I found a couple of excellent review articles to shed light on this, including Parenting and fatherhood in urban China—a sociological perspective from 2009 and Fathers in Chinese culture: from stern disciplinarians to involved parents, from last year. They both have similar points: the incredible changes in Chinese society over the last half century have also affected fatherhood. Both articles mention how it’s impossible to generalize about one stereotypical “Chinese dad” because parenting in China differs between economic groups and regions, as well as urban versus rural fathers. But they agree that the traditional Confucian-infused emphasis on total subservience to daddy (filial piety) has mellowed to a more nuanced fatherhood. Some studies commented on the increasing amount of dads (and moms) who take on roles as friends with their child, partly due to the one child policy. Also, many homes are now a nuclear family of two parents and one child, and no longer the traditional three generations living together (san dai tong tang), which may lead to more father-child intimacy. One Shanghai study from 2003 revealed how the more educated fathers were more involved with domestic chores and playing with their children.
So is there a “better” way of fathering, gleaned from an East-West comparison? Actually no, I can’t really say that there is an obvious difference now — not anymore. But what does seem clear from the literature is that the old-fashioned fatherhood approaches from both cultures — distant and stern, provider and not nurturer — wasn’t the best way. A 2006 review from the U.S. Children’s Bureau makes clear the large body of evidence which shows how more emotionally involved and affectionate fathers, especially at younger ages, raise children who develop a higher IQ, better social connections, better grades and fewer behavior problems.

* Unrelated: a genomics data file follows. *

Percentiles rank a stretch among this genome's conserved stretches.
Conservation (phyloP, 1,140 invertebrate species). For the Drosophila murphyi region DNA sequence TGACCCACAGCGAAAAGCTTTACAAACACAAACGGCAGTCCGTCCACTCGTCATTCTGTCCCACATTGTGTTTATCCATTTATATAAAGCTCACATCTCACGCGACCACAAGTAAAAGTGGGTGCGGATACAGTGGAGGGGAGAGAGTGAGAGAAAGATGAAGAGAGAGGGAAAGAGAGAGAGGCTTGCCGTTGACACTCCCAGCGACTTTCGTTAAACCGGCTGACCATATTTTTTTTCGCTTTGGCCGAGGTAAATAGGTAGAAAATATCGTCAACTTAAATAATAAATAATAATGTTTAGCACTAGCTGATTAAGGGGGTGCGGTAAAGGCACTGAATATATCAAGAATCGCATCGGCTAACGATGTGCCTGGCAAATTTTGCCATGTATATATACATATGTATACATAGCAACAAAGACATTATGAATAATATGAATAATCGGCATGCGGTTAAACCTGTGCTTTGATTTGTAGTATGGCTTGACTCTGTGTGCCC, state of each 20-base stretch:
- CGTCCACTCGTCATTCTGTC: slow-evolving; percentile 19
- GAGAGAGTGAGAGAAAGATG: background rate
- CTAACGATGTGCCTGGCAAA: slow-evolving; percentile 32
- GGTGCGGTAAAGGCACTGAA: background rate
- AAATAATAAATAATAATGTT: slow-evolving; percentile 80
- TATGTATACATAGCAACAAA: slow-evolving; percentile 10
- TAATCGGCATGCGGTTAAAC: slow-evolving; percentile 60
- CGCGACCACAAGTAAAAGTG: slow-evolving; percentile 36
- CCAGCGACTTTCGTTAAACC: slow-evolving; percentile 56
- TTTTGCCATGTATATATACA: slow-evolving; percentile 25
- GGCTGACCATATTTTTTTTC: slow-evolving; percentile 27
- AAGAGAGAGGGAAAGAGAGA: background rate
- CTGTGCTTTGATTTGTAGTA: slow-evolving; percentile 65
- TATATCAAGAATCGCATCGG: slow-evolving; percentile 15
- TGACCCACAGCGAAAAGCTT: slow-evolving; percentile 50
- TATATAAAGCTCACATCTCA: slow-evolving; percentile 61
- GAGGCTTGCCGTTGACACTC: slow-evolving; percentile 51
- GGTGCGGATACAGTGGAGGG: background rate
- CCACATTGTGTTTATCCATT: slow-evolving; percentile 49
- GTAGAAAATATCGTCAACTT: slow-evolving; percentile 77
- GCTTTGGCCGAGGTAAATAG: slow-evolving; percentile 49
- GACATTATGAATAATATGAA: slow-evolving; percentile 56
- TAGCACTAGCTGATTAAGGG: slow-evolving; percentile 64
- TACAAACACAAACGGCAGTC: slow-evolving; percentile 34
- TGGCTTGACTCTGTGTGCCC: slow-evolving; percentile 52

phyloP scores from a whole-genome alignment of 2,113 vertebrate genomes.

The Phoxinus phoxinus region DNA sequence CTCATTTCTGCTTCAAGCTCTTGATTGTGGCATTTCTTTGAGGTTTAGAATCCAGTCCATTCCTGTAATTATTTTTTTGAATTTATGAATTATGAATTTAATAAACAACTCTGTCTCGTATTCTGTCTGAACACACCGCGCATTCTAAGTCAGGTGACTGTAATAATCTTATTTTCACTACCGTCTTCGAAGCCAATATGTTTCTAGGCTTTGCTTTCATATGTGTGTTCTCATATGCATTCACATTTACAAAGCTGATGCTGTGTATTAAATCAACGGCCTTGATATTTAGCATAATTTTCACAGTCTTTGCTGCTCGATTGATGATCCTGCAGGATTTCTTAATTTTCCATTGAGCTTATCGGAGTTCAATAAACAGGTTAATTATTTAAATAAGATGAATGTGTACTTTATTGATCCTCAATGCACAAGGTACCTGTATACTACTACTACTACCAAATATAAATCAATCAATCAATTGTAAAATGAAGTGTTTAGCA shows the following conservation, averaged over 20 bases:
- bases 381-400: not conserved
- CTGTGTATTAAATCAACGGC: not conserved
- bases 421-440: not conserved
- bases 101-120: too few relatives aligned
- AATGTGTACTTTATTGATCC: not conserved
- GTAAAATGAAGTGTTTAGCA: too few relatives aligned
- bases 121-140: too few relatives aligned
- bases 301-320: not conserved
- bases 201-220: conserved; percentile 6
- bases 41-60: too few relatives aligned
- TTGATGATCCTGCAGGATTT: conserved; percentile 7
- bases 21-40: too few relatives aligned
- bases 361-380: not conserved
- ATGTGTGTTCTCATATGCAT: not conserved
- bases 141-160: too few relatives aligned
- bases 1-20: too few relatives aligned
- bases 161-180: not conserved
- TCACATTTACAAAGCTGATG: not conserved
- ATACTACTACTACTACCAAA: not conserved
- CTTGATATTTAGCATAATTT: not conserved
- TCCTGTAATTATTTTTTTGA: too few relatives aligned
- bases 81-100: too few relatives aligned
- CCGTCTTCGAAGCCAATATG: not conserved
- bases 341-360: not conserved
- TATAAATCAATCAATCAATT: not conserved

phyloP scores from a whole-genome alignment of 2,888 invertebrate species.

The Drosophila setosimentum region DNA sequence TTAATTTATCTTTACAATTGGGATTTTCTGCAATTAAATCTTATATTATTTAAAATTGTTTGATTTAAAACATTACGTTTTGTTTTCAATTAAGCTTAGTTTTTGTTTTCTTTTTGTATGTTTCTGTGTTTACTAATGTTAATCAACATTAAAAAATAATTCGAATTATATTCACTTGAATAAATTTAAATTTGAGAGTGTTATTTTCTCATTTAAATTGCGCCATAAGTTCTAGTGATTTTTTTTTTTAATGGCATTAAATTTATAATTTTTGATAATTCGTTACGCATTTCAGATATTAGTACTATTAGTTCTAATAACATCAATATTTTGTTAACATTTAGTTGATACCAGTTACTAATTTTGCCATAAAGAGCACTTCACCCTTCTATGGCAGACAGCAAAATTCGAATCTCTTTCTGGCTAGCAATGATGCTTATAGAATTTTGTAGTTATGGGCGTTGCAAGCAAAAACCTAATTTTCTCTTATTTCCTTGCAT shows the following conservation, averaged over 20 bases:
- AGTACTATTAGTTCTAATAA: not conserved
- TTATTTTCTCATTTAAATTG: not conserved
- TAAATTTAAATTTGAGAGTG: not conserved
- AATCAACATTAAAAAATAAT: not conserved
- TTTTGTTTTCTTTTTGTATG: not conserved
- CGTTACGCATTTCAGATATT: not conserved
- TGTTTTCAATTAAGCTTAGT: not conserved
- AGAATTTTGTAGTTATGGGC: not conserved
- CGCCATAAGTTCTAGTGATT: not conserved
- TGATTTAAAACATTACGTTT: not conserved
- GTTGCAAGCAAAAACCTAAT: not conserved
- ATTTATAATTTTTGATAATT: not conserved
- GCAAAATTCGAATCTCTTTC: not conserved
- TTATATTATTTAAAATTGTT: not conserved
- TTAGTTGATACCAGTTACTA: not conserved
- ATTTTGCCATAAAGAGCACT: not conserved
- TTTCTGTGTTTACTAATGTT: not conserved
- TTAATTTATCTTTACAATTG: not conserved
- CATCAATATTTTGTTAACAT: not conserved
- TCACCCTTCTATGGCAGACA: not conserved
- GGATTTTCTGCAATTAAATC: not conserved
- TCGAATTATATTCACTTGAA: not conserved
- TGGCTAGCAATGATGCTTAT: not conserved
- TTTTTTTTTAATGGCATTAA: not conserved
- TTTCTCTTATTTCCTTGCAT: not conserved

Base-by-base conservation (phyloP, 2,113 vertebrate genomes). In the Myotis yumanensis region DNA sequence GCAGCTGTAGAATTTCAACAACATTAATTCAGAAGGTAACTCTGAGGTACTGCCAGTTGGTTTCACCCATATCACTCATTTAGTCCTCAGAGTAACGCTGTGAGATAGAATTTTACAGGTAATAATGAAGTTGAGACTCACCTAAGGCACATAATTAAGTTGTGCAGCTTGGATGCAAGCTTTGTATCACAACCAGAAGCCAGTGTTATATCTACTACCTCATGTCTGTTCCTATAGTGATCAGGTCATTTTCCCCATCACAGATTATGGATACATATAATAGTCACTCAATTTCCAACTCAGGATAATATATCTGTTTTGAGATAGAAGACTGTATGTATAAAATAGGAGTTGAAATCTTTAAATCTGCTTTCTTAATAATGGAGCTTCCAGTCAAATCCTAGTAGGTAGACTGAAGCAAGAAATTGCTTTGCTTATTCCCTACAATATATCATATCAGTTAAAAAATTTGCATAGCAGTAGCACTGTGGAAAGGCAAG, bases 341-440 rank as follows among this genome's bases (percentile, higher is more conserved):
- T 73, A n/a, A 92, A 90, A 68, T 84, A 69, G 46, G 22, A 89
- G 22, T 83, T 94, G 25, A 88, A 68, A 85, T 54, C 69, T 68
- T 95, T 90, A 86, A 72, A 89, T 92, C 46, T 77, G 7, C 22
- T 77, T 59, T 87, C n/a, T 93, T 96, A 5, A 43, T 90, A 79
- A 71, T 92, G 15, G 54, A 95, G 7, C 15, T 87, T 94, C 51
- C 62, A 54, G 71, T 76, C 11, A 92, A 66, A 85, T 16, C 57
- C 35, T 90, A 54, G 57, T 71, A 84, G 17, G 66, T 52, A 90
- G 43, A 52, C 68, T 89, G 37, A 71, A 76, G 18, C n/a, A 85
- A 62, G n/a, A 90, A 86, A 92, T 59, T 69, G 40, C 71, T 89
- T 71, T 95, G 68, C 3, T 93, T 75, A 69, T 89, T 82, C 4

So I will continue to practice my own quirky fatherhood style, and I personally much prefer the more modern authoritative style versus the older authoritarian model based on Confucian principles. I agree with Confucius that “the father guides the son” — but let’s not forget about daughters, of course. I also agree when he says, “as a father, he rests in kindness.” There’s another famous Confucian quote, “in filial piety, there is nothing greater than reverential awe of one’s father.” Well, I can immediately think of at least a handful of things that are greater than that: growing up self confident; having a core of integrity; showing automatic respect and politeness to all others — I could easily go on.
Do I want my son to lovingly gaze on his hero-dad for eternity? Of course I do. But I’ll settle for respect, honest conversations and warm affection into his teen years and adulthood. I suppose ending phone calls always with an “I love you, dad” also would be really cool. I can’t control that, but I certainly will always be telling him I love him, at any age, no matter how uncomfortable it makes him, and no matter what he’s done.
I already know I will have a perfect Fathers Day 2014, with Alex at 16 months. We will do our usual routine of me holding him in the baby carrier while I make breakfast, then we all walk along the tree-lined streets to our child development center where he will joyfully play, tumble and laugh with half a dozen other toddlers. Afterwards, we will all take well-deserved afternoon siestas. I can’t think of a better way to spend that or any other Sunday. Well, actually I can — I wish his grandpa were here, in person and not just in spirit.